BMO Financial Group says recent changes to mortgage stress test rules and the cooling of prices and sales in some regions may moderate the country’s housing market.
“We can assume, just given what we’re seeing right now in housing prices and sales, that there will be some moderation,” Erminia Johannson, BMO’s group head of North American personal and business banking told analysts on Wednesday.
“But it will still remain a fairly robust mortgage market in Canada, for sure, over the next little while.”
Johannson made the comments as BMO beat expectations, reporting its second-quarter profit nearly doubled compared with a year ago when the amount it set aside for bad loans soared at the start of the pandemic.
The new mortgage stress rules come into effect on June 1. They will set the qualifying rate on uninsured mortgages at either two percentage points above the contract rate, or 5.25 per cent, whichever is greater.
The change is aimed at taking the heat off real estate markets like Toronto and Vancouver, where bidding wars, soaring prices and a flurry of sales were the norm during the COVID-19 pandemic.
While real estate boards in hot markets have reported sales are slowing and prices are coming down, many prospective homebuyers remain priced out of popular markets.
Predicting what impact the new test will have is difficult, but when coupled with a drop in some area’s home prices, Johannson believes it could push buyers to seek more affordable housing or turn to parents for help.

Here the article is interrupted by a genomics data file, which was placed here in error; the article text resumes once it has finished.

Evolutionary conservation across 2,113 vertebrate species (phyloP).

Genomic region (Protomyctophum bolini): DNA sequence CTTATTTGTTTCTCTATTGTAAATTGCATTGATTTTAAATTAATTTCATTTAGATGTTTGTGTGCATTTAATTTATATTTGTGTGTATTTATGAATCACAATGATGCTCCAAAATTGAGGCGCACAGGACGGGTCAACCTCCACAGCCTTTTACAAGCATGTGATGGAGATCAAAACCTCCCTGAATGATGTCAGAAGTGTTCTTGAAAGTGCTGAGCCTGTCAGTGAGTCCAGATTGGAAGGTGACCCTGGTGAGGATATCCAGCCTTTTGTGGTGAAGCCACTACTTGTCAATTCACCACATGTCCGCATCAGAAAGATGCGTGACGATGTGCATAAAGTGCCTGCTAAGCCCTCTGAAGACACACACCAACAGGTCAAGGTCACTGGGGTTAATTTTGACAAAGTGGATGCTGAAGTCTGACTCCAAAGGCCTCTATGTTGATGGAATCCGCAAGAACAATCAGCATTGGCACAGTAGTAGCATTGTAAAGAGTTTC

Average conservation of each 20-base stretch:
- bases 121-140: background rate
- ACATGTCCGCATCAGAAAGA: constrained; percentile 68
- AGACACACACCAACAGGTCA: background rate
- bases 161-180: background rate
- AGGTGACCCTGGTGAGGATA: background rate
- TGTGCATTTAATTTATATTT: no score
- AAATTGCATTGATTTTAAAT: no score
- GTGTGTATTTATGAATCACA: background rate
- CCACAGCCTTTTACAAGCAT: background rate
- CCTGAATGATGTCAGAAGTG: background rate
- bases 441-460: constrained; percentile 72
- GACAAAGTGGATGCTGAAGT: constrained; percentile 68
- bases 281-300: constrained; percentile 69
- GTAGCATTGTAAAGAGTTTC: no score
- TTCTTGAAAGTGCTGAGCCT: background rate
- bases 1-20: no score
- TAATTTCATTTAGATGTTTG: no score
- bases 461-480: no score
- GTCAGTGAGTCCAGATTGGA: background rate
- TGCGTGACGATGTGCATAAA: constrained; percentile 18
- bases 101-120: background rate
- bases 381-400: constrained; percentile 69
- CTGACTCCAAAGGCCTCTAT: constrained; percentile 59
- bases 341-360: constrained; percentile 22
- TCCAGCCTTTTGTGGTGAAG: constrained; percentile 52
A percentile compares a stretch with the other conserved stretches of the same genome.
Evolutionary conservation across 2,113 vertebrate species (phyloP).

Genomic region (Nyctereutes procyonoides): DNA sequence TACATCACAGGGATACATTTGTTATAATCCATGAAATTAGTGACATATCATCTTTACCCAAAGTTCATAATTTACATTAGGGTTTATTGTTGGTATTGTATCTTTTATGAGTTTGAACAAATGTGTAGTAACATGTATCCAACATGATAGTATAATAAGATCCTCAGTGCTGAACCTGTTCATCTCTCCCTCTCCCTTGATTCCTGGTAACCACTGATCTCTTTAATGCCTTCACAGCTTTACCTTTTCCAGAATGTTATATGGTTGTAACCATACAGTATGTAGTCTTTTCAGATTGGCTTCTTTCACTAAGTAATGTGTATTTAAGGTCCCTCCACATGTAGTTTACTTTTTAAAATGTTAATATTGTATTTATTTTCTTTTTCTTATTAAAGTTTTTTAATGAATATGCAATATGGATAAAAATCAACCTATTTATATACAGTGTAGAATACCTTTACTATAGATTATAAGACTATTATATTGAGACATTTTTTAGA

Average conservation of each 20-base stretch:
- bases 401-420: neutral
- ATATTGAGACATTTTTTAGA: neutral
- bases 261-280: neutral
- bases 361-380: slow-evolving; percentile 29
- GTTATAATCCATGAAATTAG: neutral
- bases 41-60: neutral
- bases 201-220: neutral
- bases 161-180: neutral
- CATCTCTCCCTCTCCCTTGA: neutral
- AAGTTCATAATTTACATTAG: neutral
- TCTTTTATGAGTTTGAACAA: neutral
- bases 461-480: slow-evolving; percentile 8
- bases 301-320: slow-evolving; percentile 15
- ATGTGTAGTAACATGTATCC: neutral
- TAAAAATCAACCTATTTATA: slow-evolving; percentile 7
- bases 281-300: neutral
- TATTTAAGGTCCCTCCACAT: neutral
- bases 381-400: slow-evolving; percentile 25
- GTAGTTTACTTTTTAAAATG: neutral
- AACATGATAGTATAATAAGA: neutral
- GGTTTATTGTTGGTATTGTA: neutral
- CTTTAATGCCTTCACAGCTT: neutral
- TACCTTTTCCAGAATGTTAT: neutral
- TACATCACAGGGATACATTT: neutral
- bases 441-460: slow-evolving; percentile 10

BMO is already preparing for what might happen with the new test, BMO’s chief risk officer said.
“We’re routing more mortgages to manual adjudication particularly where…we’ve seen rapid house price appreciation, just to make sure that we’re comfortable,” Patrick Cronin said during the same conference call.
BMO chief executive Darryl White said the pandemic has brought challenges unlike any the bank faced before, and that will have impacts for some time to come.
“We have grown stronger, underpinned by our purpose-driven strategy and the culture that will help drive a sustainable and inclusive recovery,” White said.
In its quarter ended April 30, BMO earned $1.3 billion in net income or $1.91 per share, up from $689 million or $1.00 per share a year ago.
The increase came as BMO’s total provision for credit losses fell to $60 million in its latest quarter compared with $1.1 billion in the same quarter last year when the pandemic brought the economy to a halt.
Revenue for the quarter totalled nearly $6.1 billion, up from almost $5.3 billion a year ago.
On an adjusted basis, BMO said it earned nearly $2.1 billion or $3.13 per share for the quarter, up from an adjusted profit of $715 million or $1.04 per share a year ago.
Analysts on average had expected an adjusted profit of $2.77 per share for the quarter, according to financial data firm Refinitiv.
Last month, BMO announced a deal to sell its asset management business in Europe, the Middle East and Africa (EMEA) to Ameriprise Financial Inc. for $1.09 billion.
BMO was the first of Canada’s big banks to report its second-quarter results.
Canadian Imperial Bank of Commerce, Royal Bank of Canada and TD Bank Group will report Thursday, followed by National Bank of Canada on Friday. Bank of Nova Scotia will share its figures next week.